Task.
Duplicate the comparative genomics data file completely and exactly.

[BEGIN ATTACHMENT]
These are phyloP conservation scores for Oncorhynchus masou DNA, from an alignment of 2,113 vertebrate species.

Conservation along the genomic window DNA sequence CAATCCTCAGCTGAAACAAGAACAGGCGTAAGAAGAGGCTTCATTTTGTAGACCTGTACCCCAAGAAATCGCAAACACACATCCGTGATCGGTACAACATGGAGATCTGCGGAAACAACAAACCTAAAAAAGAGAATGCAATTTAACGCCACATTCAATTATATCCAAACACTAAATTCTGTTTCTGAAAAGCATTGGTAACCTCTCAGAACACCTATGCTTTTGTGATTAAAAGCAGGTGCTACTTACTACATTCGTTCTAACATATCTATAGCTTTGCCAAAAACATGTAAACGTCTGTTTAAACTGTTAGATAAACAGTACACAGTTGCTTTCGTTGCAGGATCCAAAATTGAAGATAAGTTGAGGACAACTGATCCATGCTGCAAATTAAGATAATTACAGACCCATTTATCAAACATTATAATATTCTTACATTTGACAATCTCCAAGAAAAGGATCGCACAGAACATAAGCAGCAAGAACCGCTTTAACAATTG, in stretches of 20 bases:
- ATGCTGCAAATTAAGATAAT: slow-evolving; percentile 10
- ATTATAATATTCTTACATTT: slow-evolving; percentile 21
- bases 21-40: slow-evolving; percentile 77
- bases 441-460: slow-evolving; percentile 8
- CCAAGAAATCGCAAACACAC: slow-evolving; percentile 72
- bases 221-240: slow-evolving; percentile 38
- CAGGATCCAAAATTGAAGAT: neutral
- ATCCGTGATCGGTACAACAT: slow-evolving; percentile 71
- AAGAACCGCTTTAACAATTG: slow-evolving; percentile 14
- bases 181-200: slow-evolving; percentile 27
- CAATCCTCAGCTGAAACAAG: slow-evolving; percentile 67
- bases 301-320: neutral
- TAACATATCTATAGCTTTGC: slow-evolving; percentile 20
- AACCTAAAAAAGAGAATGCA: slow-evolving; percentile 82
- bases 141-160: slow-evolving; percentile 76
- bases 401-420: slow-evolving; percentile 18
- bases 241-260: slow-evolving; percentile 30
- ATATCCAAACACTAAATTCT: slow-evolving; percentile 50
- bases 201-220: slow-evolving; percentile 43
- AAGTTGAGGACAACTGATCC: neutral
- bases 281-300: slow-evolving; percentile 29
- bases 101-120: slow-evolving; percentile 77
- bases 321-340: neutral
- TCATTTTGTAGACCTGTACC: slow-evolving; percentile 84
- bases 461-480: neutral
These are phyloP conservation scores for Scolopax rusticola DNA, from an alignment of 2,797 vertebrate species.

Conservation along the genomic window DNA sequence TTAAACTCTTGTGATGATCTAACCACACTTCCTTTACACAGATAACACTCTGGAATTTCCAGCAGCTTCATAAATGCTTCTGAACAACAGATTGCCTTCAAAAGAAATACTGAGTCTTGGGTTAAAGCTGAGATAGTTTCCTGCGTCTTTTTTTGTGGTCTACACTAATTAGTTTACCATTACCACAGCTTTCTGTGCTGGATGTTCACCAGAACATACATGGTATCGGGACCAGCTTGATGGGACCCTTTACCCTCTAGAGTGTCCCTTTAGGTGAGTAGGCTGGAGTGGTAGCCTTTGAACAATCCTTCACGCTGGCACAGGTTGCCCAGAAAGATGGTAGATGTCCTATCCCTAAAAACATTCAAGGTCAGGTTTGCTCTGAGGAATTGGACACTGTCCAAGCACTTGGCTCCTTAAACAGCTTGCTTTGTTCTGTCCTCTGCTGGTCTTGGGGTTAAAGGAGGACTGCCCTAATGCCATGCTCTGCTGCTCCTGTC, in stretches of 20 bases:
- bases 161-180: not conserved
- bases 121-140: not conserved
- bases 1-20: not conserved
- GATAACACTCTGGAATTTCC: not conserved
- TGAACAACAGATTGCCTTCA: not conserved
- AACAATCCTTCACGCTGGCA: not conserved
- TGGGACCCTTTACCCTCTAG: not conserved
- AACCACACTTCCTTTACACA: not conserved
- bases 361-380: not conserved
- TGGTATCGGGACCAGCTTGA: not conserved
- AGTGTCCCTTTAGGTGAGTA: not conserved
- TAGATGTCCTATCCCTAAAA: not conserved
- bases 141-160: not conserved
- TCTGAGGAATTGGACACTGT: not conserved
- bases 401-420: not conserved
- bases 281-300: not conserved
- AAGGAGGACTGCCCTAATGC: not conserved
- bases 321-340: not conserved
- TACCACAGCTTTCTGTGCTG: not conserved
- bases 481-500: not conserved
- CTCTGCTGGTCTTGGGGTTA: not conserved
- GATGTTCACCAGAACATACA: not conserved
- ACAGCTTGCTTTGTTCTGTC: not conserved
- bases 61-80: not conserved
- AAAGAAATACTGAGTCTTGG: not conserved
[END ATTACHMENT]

These are phyloP conservation scores for Oncorhynchus masou DNA, from an alignment of 2,113 vertebrate species.

Conservation along the genomic window DNA sequence CAATCCTCAGCTGAAACAAGAACAGGCGTAAGAAGAGGCTTCATTTTGTAGACCTGTACCCCAAGAAATCGCAAACACACATCCGTGATCGGTACAACATGGAGATCTGCGGAAACAACAAACCTAAAAAAGAGAATGCAATTTAACGCCACATTCAATTATATCCAAACACTAAATTCTGTTTCTGAAAAGCATTGGTAACCTCTCAGAACACCTATGCTTTTGTGATTAAAAGCAGGTGCTACTTACTACATTCGTTCTAACATATCTATAGCTTTGCCAAAAACATGTAAACGTCTGTTTAAACTGTTAGATAAACAGTACACAGTTGCTTTCGTTGCAGGATCCAAAATTGAAGATAAGTTGAGGACAACTGATCCATGCTGCAAATTAAGATAATTACAGACCCATTTATCAAACATTATAATATTCTTACATTTGACAATCTCCAAGAAAAGGATCGCACAGAACATAAGCAGCAAGAACCGCTTTAACAATTG, in stretches of 20 bases:
- ATGCTGCAAATTAAGATAAT: slow-evolving; percentile 10
- ATTATAATATTCTTACATTT: slow-evolving; percentile 21
- bases 21-40: slow-evolving; percentile 77
- bases 441-460: slow-evolving; percentile 8
- CCAAGAAATCGCAAACACAC: slow-evolving; percentile 72
- bases 221-240: slow-evolving; percentile 38
- CAGGATCCAAAATTGAAGAT: neutral
- ATCCGTGATCGGTACAACAT: slow-evolving; percentile 71
- AAGAACCGCTTTAACAATTG: slow-evolving; percentile 14
- bases 181-200: slow-evolving; percentile 27
- CAATCCTCAGCTGAAACAAG: slow-evolving; percentile 67
- bases 301-320: neutral
- TAACATATCTATAGCTTTGC: slow-evolving; percentile 20
- AACCTAAAAAAGAGAATGCA: slow-evolving; percentile 82
- bases 141-160: slow-evolving; percentile 76
- bases 401-420: slow-evolving; percentile 18
- bases 241-260: slow-evolving; percentile 30
- ATATCCAAACACTAAATTCT: slow-evolving; percentile 50
- bases 201-220: slow-evolving; percentile 43
- AAGTTGAGGACAACTGATCC: neutral
- bases 281-300: slow-evolving; percentile 29
- bases 101-120: slow-evolving; percentile 77
- bases 321-340: neutral
- TCATTTTGTAGACCTGTACC: slow-evolving; percentile 84
- bases 461-480: neutral
These are phyloP conservation scores for Scolopax rusticola DNA, from an alignment of 2,797 vertebrate species.

Conservation along the genomic window DNA sequence TTAAACTCTTGTGATGATCTAACCACACTTCCTTTACACAGATAACACTCTGGAATTTCCAGCAGCTTCATAAATGCTTCTGAACAACAGATTGCCTTCAAAAGAAATACTGAGTCTTGGGTTAAAGCTGAGATAGTTTCCTGCGTCTTTTTTTGTGGTCTACACTAATTAGTTTACCATTACCACAGCTTTCTGTGCTGGATGTTCACCAGAACATACATGGTATCGGGACCAGCTTGATGGGACCCTTTACCCTCTAGAGTGTCCCTTTAGGTGAGTAGGCTGGAGTGGTAGCCTTTGAACAATCCTTCACGCTGGCACAGGTTGCCCAGAAAGATGGTAGATGTCCTATCCCTAAAAACATTCAAGGTCAGGTTTGCTCTGAGGAATTGGACACTGTCCAAGCACTTGGCTCCTTAAACAGCTTGCTTTGTTCTGTCCTCTGCTGGTCTTGGGGTTAAAGGAGGACTGCCCTAATGCCATGCTCTGCTGCTCCTGTC, in stretches of 20 bases:
- bases 161-180: not conserved
- bases 121-140: not conserved
- bases 1-20: not conserved
- GATAACACTCTGGAATTTCC: not conserved
- TGAACAACAGATTGCCTTCA: not conserved
- AACAATCCTTCACGCTGGCA: not conserved
- TGGGACCCTTTACCCTCTAG: not conserved
- AACCACACTTCCTTTACACA: not conserved
- bases 361-380: not conserved
- TGGTATCGGGACCAGCTTGA: not conserved
- AGTGTCCCTTTAGGTGAGTA: not conserved
- TAGATGTCCTATCCCTAAAA: not conserved
- bases 141-160: not conserved
- TCTGAGGAATTGGACACTGT: not conserved
- bases 401-420: not conserved
- bases 281-300: not conserved
- AAGGAGGACTGCCCTAATGC: not conserved
- bases 321-340: not conserved
- TACCACAGCTTTCTGTGCTG: not conserved
- bases 481-500: not conserved
- CTCTGCTGGTCTTGGGGTTA: not conserved
- GATGTTCACCAGAACATACA: not conserved
- ACAGCTTGCTTTGTTCTGTC: not conserved
- bases 61-80: not conserved
- AAAGAAATACTGAGTCTTGG: not conserved